The decline in the “pink tax” coincides with the slower-than-expected recovery of the Chinese economy from the pandemic.Bloomberg via Getty Images

But even as feminism advances, China’s government is taking a more traditional stance, driven in part by concerns about the country’s record birth rate. Last month, President Xi Jinping told the All-China Women’s Federation that women played a crucial role in society and should usher in a “new family trend.”

The decline in the “pink tax” coincides with the slower-than-expected recovery of the Chinese economy since the lifting of Covid-19 restrictions late last year, which has made consumers “more attentive than never at their expense,” Qian said.

The urban unemployment rate for people aged 16 to 24 hit a record 21.3% in June before Chinese authorities announced they would stop publishing the data.

Some women say they already bear additional costs resulting from deep-rooted gender bias in China, where, as in many societies, “women are more likely to be judged by their appearance,” said Sun Xin, a master of business conferences in China and East Asia. at King’s College London.

As a result, products like cosmetics can become “almost indispensable” for women, leading them to be less price sensitive and feel obligated to spend more on these products, he said.

“I have to wear makeup when I go out for formal dinners, especially around older men. Otherwise, they will think I don’t respect them,” said Chen Haiyu, a supermarket supplier in her 40s. from the coastal city of Qingdao. “Makeup is a necessity for me, even though I think it’s expensive and damages my skin.”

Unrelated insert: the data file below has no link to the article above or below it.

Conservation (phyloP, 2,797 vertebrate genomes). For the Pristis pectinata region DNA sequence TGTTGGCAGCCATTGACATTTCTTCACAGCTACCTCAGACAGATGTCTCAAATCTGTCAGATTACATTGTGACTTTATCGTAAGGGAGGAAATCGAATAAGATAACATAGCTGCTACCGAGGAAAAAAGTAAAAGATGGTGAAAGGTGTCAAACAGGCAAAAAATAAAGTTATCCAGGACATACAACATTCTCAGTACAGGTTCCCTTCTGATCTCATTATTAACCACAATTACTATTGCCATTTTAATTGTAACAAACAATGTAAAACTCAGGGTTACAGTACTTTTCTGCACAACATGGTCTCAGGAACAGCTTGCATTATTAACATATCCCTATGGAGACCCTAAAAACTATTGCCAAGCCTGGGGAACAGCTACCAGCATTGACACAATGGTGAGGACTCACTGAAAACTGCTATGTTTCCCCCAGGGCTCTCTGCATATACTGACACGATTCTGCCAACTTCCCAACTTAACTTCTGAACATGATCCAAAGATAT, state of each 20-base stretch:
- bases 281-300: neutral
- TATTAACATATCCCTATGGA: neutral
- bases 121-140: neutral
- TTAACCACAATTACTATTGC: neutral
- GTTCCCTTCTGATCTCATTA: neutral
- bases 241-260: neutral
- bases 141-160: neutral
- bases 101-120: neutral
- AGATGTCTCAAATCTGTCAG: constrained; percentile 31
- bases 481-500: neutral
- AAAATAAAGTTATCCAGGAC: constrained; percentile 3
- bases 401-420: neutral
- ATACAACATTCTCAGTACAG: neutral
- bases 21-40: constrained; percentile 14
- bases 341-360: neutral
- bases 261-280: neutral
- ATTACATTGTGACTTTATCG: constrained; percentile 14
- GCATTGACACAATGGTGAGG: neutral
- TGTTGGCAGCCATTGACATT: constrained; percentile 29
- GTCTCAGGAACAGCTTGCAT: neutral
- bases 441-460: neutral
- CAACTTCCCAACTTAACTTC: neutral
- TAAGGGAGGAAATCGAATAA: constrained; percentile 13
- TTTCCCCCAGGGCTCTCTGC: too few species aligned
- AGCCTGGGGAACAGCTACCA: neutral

“Every dollar spent is a vote”

Some consumers object, calling for boycotts of retailers who charge women more for essentially the same products men buy.

Two of China’s largest e-commerce platforms, JD.com and Taobao, have drawn backlash this year following annual shopping events dubbed “Goddess Day” and “Queen’s Day”, which take place on March 8 , International Women’s Day. Critics have accused companies of using the terminology to entice women to spend money and pointed out that there is no equivalent shopping event for men.

Although both events are estimated to have brought in billions of dollars (JD.com and Taobao have not released exact figures this year), some merchants said sales grew more slowly, including those of products intended for women.

“This year’s sales data have increased gradually. But compared to the doubling of growth in previous years, this is too low,” the owner of an online women’s clothing store wrote on social media.

Most Chinese consumers also plan to limit their spending on Singles’ Day this year, CNBC reported, citing a Bain and Company survey.

“Every dollar spent is a vote for the world,” said Lancc Lan, a 21-year-old student. “I will not contribute another cent to brands that blatantly deceive or are hostile to women. I believe that the efforts of women’s groups can bring about change.

Gn bussni